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The Video Game Childhood and Why Parents Shouldn't Fear It!

12/12/2013 03:43 pm ET | Updated Feb 11, 2014
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My ears perk up when I hear another father asking my husband: "So, what do you do?" We are at a weekend barbecue at a neighbor's house. The kids are running around and the parents are giving social interaction a try. Oh! There are going to be fireworks, now! I think.

My husband replies "I have a company that markets mobile games," which in these circles is interpreted as: "I sell crack cocaine to your children."

The other father predictably responds with: "I HATE video games! Well, I don't hate games. I hate that I can't get my kids to stop playing video games."

And my husband says: "Totally. I have the same problem with books. I can't get my kids to stop reading books to play video games with me."

Yes, that is the story of our lives; we think about things differently. My husband has worked in the game industry since 2005. He has worked for some of the major publishers of video games and now runs his own company marketing games for mobile devices. In that time, our family has owned every type of gaming device and our library of games is in the hundreds. My children operated video game controllers before they knew the alphabet. For my children, exposure to video games was inevitable; my husband and I have not only gleaned some deep insights on parenting in the age of video games, but we have also found ways to use video games to bring out the best in our children; and here is what we found:

Great Tool for Family Bonding: What I hear most when my family is playing video games is not the sound effects of the games, but the conversations, deep conversations, taking place. Sitting side by side for 30 minutes with a controller in their hands seems to calm and open my peeps into talking out what is going on in their lives. Inherent in this is the concept that we play games WITH our children, whenever possible, and if not, we are familiar with the games they are playing and deem them constructive.

Development of Fine Motor Skills: Studies show that operating a video game controller develops fine motor skills, which are the same skills required to hold a pencil for writing block and cursive letters, critical tasks in academic life. I know that our son's ability to form letters, which needed some special attention, has benefitted from increased strengthening of his hands from practice with a controller.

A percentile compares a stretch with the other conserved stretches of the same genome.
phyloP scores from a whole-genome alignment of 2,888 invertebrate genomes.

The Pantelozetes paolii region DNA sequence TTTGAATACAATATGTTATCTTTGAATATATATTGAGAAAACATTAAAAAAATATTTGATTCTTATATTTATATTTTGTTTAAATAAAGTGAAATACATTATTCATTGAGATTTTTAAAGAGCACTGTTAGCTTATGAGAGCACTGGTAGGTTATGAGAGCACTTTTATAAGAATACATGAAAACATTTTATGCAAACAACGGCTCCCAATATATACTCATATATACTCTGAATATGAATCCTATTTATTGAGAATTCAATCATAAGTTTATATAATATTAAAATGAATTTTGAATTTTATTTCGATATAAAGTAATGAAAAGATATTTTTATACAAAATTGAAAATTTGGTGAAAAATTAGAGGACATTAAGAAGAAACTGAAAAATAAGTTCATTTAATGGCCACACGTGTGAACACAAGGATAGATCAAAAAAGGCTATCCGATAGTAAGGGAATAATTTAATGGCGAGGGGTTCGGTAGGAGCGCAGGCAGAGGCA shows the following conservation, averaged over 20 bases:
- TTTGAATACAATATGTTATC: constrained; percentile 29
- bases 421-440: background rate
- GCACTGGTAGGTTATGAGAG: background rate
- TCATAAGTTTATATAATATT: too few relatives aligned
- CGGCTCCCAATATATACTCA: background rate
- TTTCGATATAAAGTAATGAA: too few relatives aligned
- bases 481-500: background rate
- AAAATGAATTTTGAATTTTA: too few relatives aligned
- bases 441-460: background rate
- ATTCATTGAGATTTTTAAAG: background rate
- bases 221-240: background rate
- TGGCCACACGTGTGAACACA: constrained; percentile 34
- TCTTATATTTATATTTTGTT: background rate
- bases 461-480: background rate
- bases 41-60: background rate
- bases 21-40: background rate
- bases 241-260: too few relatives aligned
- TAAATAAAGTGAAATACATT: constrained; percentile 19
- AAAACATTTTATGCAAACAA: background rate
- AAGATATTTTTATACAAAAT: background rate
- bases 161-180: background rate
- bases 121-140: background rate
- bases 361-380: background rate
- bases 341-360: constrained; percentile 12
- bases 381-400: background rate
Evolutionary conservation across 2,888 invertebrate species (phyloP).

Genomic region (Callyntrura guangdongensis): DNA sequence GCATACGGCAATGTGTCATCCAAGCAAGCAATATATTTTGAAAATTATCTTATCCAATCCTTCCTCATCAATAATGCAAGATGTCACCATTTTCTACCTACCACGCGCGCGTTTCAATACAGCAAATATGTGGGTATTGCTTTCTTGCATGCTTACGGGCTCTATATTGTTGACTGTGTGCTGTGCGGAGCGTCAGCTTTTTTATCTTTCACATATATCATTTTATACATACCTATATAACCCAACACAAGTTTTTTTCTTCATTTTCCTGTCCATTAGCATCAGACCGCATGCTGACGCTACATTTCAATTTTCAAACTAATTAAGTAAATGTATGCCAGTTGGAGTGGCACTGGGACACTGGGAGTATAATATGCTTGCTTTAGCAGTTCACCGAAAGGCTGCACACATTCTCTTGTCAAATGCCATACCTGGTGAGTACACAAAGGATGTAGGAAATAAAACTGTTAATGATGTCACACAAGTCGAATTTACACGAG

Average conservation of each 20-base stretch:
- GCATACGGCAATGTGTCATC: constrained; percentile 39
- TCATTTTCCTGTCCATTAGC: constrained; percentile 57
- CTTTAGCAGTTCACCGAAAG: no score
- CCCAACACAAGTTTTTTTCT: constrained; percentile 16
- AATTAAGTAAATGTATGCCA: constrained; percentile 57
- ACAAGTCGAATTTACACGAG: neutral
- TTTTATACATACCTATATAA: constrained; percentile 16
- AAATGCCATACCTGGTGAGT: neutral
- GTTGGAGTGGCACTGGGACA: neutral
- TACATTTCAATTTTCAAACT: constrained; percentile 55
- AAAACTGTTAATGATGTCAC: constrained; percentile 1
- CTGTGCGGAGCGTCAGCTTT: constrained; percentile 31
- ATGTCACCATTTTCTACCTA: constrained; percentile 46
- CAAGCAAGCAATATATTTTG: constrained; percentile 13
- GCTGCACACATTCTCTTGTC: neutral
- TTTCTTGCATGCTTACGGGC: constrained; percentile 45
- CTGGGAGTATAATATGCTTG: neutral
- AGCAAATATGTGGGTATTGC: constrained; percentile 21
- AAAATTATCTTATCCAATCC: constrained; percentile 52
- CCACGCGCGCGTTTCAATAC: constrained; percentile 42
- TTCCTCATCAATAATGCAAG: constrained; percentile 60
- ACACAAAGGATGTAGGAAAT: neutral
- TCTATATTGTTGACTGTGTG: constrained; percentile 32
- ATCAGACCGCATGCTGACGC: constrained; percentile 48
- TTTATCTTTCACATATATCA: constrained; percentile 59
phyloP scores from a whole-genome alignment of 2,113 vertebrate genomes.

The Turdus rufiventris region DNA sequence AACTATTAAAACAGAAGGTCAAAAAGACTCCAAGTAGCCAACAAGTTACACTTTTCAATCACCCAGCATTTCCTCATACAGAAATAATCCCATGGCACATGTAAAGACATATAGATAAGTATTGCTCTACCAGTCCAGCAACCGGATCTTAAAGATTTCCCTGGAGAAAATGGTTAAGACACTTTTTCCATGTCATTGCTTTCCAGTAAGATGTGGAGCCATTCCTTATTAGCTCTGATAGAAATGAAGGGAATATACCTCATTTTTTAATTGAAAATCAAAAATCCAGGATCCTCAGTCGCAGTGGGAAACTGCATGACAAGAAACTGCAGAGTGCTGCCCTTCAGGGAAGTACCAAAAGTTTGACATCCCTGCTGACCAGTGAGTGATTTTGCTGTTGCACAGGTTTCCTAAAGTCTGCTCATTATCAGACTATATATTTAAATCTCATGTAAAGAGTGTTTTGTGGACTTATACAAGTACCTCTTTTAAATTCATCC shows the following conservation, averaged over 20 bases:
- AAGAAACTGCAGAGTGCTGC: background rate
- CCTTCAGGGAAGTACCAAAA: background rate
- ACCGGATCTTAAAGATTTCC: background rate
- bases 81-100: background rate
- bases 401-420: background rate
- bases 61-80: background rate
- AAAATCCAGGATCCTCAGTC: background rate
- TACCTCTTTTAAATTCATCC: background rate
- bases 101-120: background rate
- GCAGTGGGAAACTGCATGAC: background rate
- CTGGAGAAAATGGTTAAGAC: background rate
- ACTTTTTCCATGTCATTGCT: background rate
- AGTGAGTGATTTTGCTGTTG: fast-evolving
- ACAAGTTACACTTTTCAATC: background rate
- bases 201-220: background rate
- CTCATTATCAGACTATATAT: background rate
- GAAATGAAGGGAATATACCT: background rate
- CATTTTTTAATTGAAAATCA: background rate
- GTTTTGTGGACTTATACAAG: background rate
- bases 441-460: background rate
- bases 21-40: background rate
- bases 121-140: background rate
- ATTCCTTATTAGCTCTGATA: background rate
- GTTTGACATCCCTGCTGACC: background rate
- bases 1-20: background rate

Practice with Self-Control: Gaming is also teaching my children to moderate their behavior and to know when and how to stop an activity to move on to the next. We agree ahead of time on how much play time is allowed, and we set an independent arbiter to measure that time (e.g.: mobile phone alarm, kitchen timer). When the alarm rings, everyone knows time is up -- finish up and move on to reading, writing, hiking or riding bikes.

Exposure to Technology, Programming and Design: I am delighted by the questions that video games triggered in my children: How do you make a game? Who made these drawings? How? Who made the music? How? And very quickly it evolved to "I want to program a game. How do I do it?" My son signed up for a GameSalad class and built his first video game. Then he invited his friend over to test the game and they built a new game. Then the two friends signed up for a programming summer camp at Stanford, from which my son returned empowered to run a Minecraft server for his group of friends. And then, there is this: my son designed his own iPhone app to record chess games. How did this all start? Video games.

More Gender Neutral Play: Because my son's favorite game is Forza Motorsports, the driving simulation game for Xbox, my daughter got to design her own car in the game, the Reenie Cooper (she loves Mini Coopers now... when she sees one she yells "Mini Cooper, Mini Cooooper!"). This is my daughter's first exposure to cars as an area of interest. The boys took the "Reenie Cooper" for a spin in the game, and they got an earful from her as she was sure they would crash her mint condition virtual car. So, we talk about respecting other's property, including virtual property. The Reenie Cooper sits in the Forza virtual garage unscathed.

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The Reenie Cooper

Great Discussions About the Real World: My son's simulated life in the game SIMS includes being a father to his baby boy, whom he named Audi Ferrari (did I mention he loves cars?). It turns out that my son's character in the The Sims was perpetually fatigued, as measured by the energy meter in the game, because baby Audi would wake up every few hours each and every night to eat. "Mom, is that what it was like when I was a baby?" Exactly, my son, exactly. "Oh, I'll try to wake you up less so you can catch up on your sleep." And he has woken us up less since and has let us sleep more in the mornings.

A Gateway to Interests to Explore: Back to Forza, this game opened the world of cars for both of my children. My son in particular can now recite the names and prices of the top 30 cars in the world, and felt interested enough to buy a book on concept cars. He is also drawing his own version of concept vehicles. Of course there could have been other ways to become interested in top line racing cards, but it was the beautiful execution in this particular game that served as the springboard for pursuing the interest outside of the digital world.

It is clear that this generation of children will be exposed to video games, whether we like it or not, and thus I see our role as parents as turning the games into an advantage, a teaching opportunity and a springboard for the future.

You don't have to be a Pacman Lunatic like me; just sit right next to your video-gaming child and ask him or her "What do you like about this game?" That is surely a good place to start.